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Density Altitude

Safety Spotlight: Mountain Flying

Aviat Pup in Afton, WY. Reproduction of this image prohibited without written permission on photographer's invoice stating rights granted, and payment in full of said invoice.

The thinner air results in longer takeoff and landing distances and degraded climb performance resulting in shallow climb gradients.

The triple-H effect

High altitude, high temperature, and high humidity create less dense or thinner air, contributing to high density altitude and impacting aircraft and engine performance. If you’re flying in high terrain and into and out of airports at higher elevations pay close attention to the density altitude, especially between midmorning and midafternoon, as flight may be inadvisable. High density altitude—an inherent hazard in high terrain—can significantly degrade aircraft performance and surprise pilots during takeoff, climb, cruise, and landing. It’s therefore advisable to fly during the cool hours of the day.

Note: Please remember that high-density-altitude conditions result in longer takeoff and landing distances and shallow climb gradients.

Accident Case Study: Into Thin Air

Join the AOPA Air Safety Institute as we follow a Bonanza’s likely encounter with high density altitude. Deceptively upsloping terrain would leave no escape for the flatland pilots facing the canyon trapping them.

Density altitude at your airport

Airport location, elevation, and temperatures that differ from international standard atmosphere (ISA) temperatures determine how density altitude will influence your aircraft’s performance at that airport.

The standard temperature at sea level is 15 degrees Celsius (59 degrees Fahrenheit) and the temperature gradient from sea level is minus 2 degrees Celsius (3.6 degrees Fahrenheit) per 1,000 feet. For example, at an elevation of 5,000 feet above sea level, an airport’s standard temperature would be 5 degrees Celsius (41 degrees Fahrenheit). But when that airport’s outside air temperature (OAT) is 30 degrees Celsius (85 degrees Fahrenheit), the density altitude will be 8,000 feet and your airplane will perform as if it is taking off and landing at an elevation of 8,000 feet. In a sense, it’s the altitude at which the airplane “feels” it's flying.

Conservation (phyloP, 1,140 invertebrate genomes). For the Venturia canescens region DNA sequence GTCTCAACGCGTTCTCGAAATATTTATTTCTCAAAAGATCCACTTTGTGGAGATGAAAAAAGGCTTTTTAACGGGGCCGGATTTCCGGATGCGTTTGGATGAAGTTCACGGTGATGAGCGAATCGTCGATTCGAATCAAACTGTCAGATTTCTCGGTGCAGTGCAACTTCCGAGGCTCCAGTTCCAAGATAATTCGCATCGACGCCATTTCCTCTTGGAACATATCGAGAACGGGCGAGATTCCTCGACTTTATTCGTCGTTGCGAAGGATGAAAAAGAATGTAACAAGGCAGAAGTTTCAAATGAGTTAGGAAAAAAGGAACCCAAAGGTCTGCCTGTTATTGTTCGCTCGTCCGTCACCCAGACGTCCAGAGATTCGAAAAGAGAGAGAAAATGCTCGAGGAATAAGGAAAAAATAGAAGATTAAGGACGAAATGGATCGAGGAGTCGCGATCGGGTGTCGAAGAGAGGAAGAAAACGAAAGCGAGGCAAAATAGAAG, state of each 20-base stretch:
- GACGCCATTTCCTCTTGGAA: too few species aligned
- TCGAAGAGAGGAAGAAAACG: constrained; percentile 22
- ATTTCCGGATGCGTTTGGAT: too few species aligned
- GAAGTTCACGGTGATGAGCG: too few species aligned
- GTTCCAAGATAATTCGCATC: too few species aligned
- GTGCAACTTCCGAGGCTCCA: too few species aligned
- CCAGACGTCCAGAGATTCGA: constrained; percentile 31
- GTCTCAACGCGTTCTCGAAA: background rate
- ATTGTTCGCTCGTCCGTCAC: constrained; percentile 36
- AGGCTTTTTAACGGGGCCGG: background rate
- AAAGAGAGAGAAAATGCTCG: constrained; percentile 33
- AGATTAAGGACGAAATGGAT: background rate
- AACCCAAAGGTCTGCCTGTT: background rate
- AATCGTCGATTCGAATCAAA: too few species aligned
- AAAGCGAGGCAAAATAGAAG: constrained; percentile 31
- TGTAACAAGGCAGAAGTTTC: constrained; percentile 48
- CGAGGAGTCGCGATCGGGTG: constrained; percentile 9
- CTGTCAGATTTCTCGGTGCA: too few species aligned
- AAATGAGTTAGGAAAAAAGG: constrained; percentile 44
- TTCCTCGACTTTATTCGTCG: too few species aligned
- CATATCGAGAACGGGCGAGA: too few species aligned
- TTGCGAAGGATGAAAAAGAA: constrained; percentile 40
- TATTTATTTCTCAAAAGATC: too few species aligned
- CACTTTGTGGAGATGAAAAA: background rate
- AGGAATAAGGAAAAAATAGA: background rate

Density Altitude Sample Poster filled out for KDBQ Airport

The AOPA Air Safety Institute has developed a Density Altitude Poster to modify and use as a quick tool for knowing the density altitude values at your airport on a standard day. It’s a great reminder for you and other pilots of local conditions impacting density altitude and aircraft performance. Please request up to 10 printed posters large enough to prominently display at your airport, flying club, flight school, FBO, and backcountry strip. Once you submit the request form, we’ll mail the posters to you. In the meantime, please download a smaller PDF version that has fillable text fields so it can also be easily modified for use at your airport. For both printed and downloaded posters, at the top of the poster, fill out your airport’s name, elevation, and standard temperature. Then calculate the density altitude for the various temperatures listed on the poster for a quick and easy reminder of how a few degrees can affect your aircraft’s performance.

Note: Altimeter settings below 29.92 will increase density altitude and decrease aircraft performance.

PHAK 11.4 Density Altitude Chart


High-density-altitude conditions require calculating what your aircraft’s actual performance will be during takeoff, cruise, and landing. There are various methods you can use.

For example, you should consult your aircraft’s pilot’s operating handbook (POH), but there are other tools that can help like an e6B, an electronic flight bag, or an online density altitude calculator such as NOAA’s. In addition, the FAA’s Pilot’s Handbook of Aeronautical Knowledge (PHAK) provides a Density Altitude graph to help you convert OAT and pressure altitude into density altitude.

Two other handy graphs are the FAA’s Rule-of-Thumb chart and the Koch Chart. The Koch Chart connects an airport’s pressure altitude with an airport’s temperature to calculate decreased rated of climb and increased takeoff distance percentages. You can find these in the FAA’s Density Altitude pamphlet.

Zoomed image

Koch Chart: Percentage Rate of Climb and Takeoff distance

Koch Density Altitude Performance Chart

Or, in a pinch, here’s a quick density altitude formula:

  • Density altitude in feet = pressure altitude in feet + (120 x (OAT – ISA temperature)).

Note: Temperatures above standard and altimeter settings below 29.92 will increase density altitude and decrease aircraft performance.

Density Altitude Effect on Takeoff Climb to Clear a 50 foot Obstacle

Backcountry Resource Center

Visit the AOPA Air Safety Institute’s Backcountry Resource Center established since the 2021 AOPA Backcountry Outpost in Bozeman, Montana, that expanded opportunities for improving general aviation (GA) safety and outreach. The AOPA Air Safety Institute collaborated with backcountry organizations, type clubs, and a coalition of backcountry experts to identify and implement new safety initiatives, resources, and outreach across the region.